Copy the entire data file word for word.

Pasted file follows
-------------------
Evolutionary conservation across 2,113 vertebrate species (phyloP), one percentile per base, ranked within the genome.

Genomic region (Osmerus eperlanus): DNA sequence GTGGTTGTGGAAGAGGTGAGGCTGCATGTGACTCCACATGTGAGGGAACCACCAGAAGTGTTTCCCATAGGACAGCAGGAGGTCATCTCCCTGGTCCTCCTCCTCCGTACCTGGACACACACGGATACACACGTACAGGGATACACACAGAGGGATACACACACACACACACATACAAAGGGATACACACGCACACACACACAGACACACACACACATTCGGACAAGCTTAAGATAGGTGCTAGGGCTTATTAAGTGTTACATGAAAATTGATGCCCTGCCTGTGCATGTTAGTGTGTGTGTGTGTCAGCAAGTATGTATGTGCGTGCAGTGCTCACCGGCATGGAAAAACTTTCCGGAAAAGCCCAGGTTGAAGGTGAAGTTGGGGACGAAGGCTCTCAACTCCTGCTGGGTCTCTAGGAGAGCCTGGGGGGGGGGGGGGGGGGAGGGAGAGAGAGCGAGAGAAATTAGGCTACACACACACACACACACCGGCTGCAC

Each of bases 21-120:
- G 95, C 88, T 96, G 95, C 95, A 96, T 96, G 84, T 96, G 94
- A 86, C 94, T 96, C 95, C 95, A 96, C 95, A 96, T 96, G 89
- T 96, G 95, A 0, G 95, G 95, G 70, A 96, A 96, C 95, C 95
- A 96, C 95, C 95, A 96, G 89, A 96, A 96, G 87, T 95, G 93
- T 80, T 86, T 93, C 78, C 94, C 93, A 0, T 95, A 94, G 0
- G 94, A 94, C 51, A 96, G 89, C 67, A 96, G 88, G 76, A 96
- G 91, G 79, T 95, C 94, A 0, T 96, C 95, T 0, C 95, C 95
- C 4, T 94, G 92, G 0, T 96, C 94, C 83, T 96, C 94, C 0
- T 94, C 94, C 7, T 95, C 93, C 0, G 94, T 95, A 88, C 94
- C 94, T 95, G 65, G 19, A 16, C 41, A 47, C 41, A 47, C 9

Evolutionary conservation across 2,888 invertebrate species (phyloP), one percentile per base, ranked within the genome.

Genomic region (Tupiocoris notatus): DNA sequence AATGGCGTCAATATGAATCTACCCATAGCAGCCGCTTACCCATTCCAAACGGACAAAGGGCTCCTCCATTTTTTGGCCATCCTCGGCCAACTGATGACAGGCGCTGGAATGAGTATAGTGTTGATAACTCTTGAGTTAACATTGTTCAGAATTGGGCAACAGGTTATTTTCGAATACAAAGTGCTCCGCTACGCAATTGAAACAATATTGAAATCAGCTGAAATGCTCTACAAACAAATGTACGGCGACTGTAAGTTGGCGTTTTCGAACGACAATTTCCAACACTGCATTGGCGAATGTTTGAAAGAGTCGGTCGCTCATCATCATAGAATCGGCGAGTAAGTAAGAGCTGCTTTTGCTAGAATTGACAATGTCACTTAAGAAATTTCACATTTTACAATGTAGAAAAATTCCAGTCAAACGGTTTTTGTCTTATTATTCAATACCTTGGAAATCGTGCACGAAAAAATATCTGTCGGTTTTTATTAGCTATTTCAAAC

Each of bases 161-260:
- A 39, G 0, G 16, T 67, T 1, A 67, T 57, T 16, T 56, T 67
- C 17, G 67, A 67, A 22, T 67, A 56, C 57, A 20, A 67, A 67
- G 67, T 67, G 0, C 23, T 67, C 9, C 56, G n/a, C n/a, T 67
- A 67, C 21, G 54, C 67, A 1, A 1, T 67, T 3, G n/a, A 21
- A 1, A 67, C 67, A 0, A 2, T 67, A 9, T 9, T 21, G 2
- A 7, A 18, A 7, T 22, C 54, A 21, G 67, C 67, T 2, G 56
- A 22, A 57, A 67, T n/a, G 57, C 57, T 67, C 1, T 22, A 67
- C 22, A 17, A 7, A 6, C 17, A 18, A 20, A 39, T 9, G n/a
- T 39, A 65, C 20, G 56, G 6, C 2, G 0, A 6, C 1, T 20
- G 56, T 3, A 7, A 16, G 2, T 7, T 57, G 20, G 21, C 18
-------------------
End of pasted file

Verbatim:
Evolutionary conservation across 2,113 vertebrate species (phyloP), one percentile per base, ranked within the genome.

Genomic region (Osmerus eperlanus): DNA sequence GTGGTTGTGGAAGAGGTGAGGCTGCATGTGACTCCACATGTGAGGGAACCACCAGAAGTGTTTCCCATAGGACAGCAGGAGGTCATCTCCCTGGTCCTCCTCCTCCGTACCTGGACACACACGGATACACACGTACAGGGATACACACAGAGGGATACACACACACACACACATACAAAGGGATACACACGCACACACACACAGACACACACACACATTCGGACAAGCTTAAGATAGGTGCTAGGGCTTATTAAGTGTTACATGAAAATTGATGCCCTGCCTGTGCATGTTAGTGTGTGTGTGTGTCAGCAAGTATGTATGTGCGTGCAGTGCTCACCGGCATGGAAAAACTTTCCGGAAAAGCCCAGGTTGAAGGTGAAGTTGGGGACGAAGGCTCTCAACTCCTGCTGGGTCTCTAGGAGAGCCTGGGGGGGGGGGGGGGGGGAGGGAGAGAGAGCGAGAGAAATTAGGCTACACACACACACACACACCGGCTGCAC

Each of bases 21-120:
- G 95, C 88, T 96, G 95, C 95, A 96, T 96, G 84, T 96, G 94
- A 86, C 94, T 96, C 95, C 95, A 96, C 95, A 96, T 96, G 89
- T 96, G 95, A 0, G 95, G 95, G 70, A 96, A 96, C 95, C 95
- A 96, C 95, C 95, A 96, G 89, A 96, A 96, G 87, T 95, G 93
- T 80, T 86, T 93, C 78, C 94, C 93, A 0, T 95, A 94, G 0
- G 94, A 94, C 51, A 96, G 89, C 67, A 96, G 88, G 76, A 96
- G 91, G 79, T 95, C 94, A 0, T 96, C 95, T 0, C 95, C 95
- C 4, T 94, G 92, G 0, T 96, C 94, C 83, T 96, C 94, C 0
- T 94, C 94, C 7, T 95, C 93, C 0, G 94, T 95, A 88, C 94
- C 94, T 95, G 65, G 19, A 16, C 41, A 47, C 41, A 47, C 9

Evolutionary conservation across 2,888 invertebrate species (phyloP), one percentile per base, ranked within the genome.

Genomic region (Tupiocoris notatus): DNA sequence AATGGCGTCAATATGAATCTACCCATAGCAGCCGCTTACCCATTCCAAACGGACAAAGGGCTCCTCCATTTTTTGGCCATCCTCGGCCAACTGATGACAGGCGCTGGAATGAGTATAGTGTTGATAACTCTTGAGTTAACATTGTTCAGAATTGGGCAACAGGTTATTTTCGAATACAAAGTGCTCCGCTACGCAATTGAAACAATATTGAAATCAGCTGAAATGCTCTACAAACAAATGTACGGCGACTGTAAGTTGGCGTTTTCGAACGACAATTTCCAACACTGCATTGGCGAATGTTTGAAAGAGTCGGTCGCTCATCATCATAGAATCGGCGAGTAAGTAAGAGCTGCTTTTGCTAGAATTGACAATGTCACTTAAGAAATTTCACATTTTACAATGTAGAAAAATTCCAGTCAAACGGTTTTTGTCTTATTATTCAATACCTTGGAAATCGTGCACGAAAAAATATCTGTCGGTTTTTATTAGCTATTTCAAAC

Each of bases 161-260:
- A 39, G 0, G 16, T 67, T 1, A 67, T 57, T 16, T 56, T 67
- C 17, G 67, A 67, A 22, T 67, A 56, C 57, A 20, A 67, A 67
- G 67, T 67, G 0, C 23, T 67, C 9, C 56, G n/a, C n/a, T 67
- A 67, C 21, G 54, C 67, A 1, A 1, T 67, T 3, G n/a, A 21
- A 1, A 67, C 67, A 0, A 2, T 67, A 9, T 9, T 21, G 2
- A 7, A 18, A 7, T 22, C 54, A 21, G 67, C 67, T 2, G 56
- A 22, A 57, A 67, T n/a, G 57, C 57, T 67, C 1, T 22, A 67
- C 22, A 17, A 7, A 6, C 17, A 18, A 20, A 39, T 9, G n/a
- T 39, A 65, C 20, G 56, G 6, C 2, G 0, A 6, C 1, T 20
- G 56, T 3, A 7, A 16, G 2, T 7, T 57, G 20, G 21, C 18